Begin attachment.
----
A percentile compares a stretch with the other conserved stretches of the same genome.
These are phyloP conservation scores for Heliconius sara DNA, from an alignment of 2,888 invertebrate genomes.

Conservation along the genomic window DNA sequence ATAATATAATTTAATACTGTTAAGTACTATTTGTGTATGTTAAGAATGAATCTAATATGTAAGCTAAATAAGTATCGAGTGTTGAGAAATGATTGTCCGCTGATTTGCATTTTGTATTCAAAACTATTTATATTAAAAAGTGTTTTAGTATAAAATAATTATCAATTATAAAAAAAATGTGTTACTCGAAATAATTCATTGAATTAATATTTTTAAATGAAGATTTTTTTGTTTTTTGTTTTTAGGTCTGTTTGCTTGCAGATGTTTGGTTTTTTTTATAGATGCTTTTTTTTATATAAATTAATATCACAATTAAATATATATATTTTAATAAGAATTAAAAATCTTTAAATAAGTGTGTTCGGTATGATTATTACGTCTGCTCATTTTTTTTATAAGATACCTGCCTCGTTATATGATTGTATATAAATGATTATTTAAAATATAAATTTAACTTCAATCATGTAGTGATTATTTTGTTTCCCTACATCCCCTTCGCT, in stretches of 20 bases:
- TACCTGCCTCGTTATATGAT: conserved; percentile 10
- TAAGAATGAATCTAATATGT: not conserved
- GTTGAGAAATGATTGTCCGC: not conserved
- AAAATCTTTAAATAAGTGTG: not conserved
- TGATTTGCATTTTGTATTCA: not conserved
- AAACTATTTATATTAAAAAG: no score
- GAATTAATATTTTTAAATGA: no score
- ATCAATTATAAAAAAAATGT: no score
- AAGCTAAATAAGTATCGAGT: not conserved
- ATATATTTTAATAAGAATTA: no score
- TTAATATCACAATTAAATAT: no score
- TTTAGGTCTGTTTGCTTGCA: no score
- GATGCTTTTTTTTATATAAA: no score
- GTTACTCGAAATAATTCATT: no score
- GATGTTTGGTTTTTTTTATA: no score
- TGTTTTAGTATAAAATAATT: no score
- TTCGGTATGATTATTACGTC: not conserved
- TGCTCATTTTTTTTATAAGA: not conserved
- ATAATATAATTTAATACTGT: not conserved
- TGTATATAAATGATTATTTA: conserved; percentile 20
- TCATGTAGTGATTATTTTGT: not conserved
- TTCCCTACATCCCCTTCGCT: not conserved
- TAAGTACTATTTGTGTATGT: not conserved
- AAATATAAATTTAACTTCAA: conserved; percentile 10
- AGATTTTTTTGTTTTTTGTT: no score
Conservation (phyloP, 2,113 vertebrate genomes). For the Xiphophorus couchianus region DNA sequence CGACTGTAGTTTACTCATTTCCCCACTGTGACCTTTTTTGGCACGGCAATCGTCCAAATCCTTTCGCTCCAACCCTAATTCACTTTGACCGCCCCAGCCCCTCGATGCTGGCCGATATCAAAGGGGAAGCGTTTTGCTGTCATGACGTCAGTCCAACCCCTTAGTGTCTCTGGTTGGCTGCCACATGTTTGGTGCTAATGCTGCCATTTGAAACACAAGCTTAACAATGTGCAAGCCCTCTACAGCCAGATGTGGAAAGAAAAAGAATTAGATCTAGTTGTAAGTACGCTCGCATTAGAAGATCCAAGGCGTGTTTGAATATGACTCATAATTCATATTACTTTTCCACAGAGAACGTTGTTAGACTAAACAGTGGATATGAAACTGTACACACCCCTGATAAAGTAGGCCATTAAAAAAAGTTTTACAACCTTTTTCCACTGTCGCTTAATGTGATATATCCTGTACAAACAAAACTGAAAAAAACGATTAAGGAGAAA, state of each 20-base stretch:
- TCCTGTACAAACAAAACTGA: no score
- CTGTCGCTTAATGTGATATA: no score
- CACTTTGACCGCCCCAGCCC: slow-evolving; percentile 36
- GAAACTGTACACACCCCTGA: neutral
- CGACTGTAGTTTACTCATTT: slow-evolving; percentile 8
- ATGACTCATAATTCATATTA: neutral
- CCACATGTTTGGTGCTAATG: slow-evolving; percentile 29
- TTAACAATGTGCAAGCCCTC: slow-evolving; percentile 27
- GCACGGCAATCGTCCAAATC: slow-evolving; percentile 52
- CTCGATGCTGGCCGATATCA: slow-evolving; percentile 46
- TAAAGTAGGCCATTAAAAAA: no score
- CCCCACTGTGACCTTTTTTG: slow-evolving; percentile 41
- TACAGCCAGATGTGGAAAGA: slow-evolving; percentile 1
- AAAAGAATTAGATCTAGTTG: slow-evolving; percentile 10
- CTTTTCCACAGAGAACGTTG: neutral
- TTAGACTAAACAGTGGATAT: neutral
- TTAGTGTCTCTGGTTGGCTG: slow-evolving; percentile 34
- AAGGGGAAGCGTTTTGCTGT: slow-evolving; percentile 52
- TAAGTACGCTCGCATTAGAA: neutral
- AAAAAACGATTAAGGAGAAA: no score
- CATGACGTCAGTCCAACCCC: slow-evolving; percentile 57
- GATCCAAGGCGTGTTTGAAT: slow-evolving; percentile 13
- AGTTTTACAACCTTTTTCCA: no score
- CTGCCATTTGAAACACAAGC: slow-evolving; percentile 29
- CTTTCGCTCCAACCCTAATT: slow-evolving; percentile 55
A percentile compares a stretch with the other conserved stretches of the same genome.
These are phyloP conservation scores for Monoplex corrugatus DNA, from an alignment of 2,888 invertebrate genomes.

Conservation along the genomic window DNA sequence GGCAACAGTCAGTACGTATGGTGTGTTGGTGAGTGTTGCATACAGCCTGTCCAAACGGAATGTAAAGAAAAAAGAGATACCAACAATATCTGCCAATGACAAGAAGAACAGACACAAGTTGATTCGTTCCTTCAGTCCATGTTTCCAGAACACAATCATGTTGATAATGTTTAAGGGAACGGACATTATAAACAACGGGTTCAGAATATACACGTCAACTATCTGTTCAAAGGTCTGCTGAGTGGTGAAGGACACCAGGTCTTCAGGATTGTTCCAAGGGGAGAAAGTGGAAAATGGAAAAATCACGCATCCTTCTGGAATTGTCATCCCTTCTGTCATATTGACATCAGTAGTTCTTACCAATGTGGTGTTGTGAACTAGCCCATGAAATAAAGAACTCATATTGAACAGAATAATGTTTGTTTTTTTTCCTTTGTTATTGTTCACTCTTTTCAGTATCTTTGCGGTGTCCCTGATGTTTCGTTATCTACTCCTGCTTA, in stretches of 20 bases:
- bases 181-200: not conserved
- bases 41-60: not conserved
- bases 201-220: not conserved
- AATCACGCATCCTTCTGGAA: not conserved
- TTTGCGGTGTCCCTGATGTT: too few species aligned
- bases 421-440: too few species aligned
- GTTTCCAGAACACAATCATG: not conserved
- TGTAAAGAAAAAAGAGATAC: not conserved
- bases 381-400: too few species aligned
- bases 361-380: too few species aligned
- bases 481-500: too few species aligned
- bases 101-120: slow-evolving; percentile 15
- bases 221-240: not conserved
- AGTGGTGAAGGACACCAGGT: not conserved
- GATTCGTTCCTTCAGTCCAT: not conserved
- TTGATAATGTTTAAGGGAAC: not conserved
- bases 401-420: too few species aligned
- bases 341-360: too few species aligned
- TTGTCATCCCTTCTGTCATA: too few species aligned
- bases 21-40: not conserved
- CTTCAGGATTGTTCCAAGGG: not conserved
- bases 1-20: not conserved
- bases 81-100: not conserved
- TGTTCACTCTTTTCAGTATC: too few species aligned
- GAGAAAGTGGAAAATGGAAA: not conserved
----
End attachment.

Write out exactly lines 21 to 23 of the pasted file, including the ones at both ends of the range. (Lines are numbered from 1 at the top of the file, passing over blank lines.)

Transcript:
- TGCTCATTTTTTTTATAAGA: not conserved
- ATAATATAATTTAATACTGT: not conserved
- TGTATATAAATGATTATTTA: conserved; percentile 20